New research shows that around 50% of the top 100 websites on Google are still failing to deliver good page experiences on desktop through their Core Web Vitals scores.
When it comes to mobile, 44% of them fall short of providing good online experiences.
Among these top 100 websites, which are still failing to register good Core Web Vitals results, include retail giants Walmart and Target, online travel company TripAdvisor, and social media platforms like Pinterest and even Google’s very own Facebook and Instagram.
Among the different industries, fashion brands and travel companies are performing the worst.
The research comes from Core Web Vitals Monitor, an investigative unit of the Searchmetrics website.
Quick Core Web Vitals recap
Google’s website performance benchmarks aim to send strong signals to businesses to improve their website performance for online users.
Core Web Vitals cover page loading times (measured through First Contentful Paint), a page’s interactivity (measured through First Input Delay), and its visual stability (Cumulative Layout Shift).
The top 100 websites
The headline may actually be quite misleading if you take Core Web Vitals scores from the broader timeline.
That’s because the proportion of the top 100 websites that are achieving good results is increasing. Back in January 2020, out of the top 100 websites, just 22% passed the Core Web Vitals test on desktop and 28% on mobile.
Largest Contentful Paint
When it comes to LCP, the average time was 2.43 seconds on desktop and 2.48 on mobile. These times sit just under Google’s benchmark of 2.5 seconds.
Yet there still remains 36% of the top 100 websites that are failing to meet the minimum requirement for Largest Contentful Paint.
Cumulative Layout Shift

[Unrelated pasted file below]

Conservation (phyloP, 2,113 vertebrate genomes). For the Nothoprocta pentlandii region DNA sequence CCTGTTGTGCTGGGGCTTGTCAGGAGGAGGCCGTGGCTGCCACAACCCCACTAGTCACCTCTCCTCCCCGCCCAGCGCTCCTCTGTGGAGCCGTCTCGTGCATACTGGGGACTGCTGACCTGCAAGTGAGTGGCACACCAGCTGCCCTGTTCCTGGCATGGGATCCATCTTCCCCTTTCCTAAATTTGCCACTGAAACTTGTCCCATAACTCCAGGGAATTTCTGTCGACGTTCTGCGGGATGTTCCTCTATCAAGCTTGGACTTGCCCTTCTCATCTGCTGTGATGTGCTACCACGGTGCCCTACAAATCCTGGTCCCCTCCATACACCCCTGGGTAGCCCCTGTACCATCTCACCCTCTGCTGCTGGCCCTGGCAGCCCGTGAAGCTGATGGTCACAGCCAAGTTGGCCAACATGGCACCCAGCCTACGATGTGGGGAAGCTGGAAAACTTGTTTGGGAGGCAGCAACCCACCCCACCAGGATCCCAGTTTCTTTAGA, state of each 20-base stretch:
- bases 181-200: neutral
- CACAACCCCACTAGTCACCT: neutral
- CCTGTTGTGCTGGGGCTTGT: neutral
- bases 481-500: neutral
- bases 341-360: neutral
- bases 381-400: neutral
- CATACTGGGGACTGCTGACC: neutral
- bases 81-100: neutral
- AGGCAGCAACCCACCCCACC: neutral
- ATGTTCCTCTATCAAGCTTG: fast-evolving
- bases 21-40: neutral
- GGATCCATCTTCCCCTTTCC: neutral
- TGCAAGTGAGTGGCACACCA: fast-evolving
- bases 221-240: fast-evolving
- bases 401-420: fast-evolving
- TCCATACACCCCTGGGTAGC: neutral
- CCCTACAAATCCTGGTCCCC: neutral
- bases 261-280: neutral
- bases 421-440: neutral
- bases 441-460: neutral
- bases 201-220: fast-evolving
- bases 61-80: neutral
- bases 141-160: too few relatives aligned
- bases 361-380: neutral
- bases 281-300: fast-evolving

When it comes to CLS, just 24% of the top 100 websites failed to pass the minimum Google requirement of 0.1. The average score among them was just over that limit at 0.11.
First Input Delay
The data found that the majority of the top 100 websites massed the test when it came to FID. Yet they did admit that there were difficulties in collecting the relevant data in order to perform more meaningful analysis.
“The Core Web Vitals update was Google’s way of encouraging websites to improve the quality of the online experience they deliver,” said Tom Wells, the VP of strategy at Searchmetrics. “But the data suggests that even some of the biggest brands have not completely solved their user experience challenges.
“While they continue to rank highly in spite of this, it’s important to remember that the page experience has wider implications especially for eCommerce brands.”
There are also broader positive implications for good Core Web Vitals scores. “Delivering a user-friendly experience where pages load quickly, respond to input and in which dynamic content doesn’t jump around,” added Tom.
“It’s going to help reduce eCommerce bounce rates and abandoned shopping carts, for example, while being good for conversions and return visits.”
Which industries are struggling most?
The research highlights that the travel industry and the fashion industry find themselves in most difficulty. In general, they perform worse than other industries when it comes to Core Web Vitals.
For fashion brands, just 24% of the top 100 websites passed Core Web Vitals on desktop and just 15% on mobile.
When it came to the travel industry, for those in the top 100, the pass rate was 20% on desktop and 21% on mobile.
Explaining these poor results, these industries heavily rely on images and videos to describe their products and services and provide greater context and depth for online consumers.
At the other end of the spectrum, the healthcare industry and B2Bs have been performing the best, with pass rates of 59% and 60% respectively on desktop and 63% and 51% on mobile.
“Fashion and travel were found to be the worst performing segments in terms of Core Web Vitals,” added Tom. “Part of the explanation is that websites in these sectors – and ecommerce generally – are typically image-heavy and frequently feature dynamic elements such as ad banners.
“Healthcare websites tend to be more informational with less focus on dynamic content while B2B websites seem to strike a good balance between content delivery, user experience, and website performance.”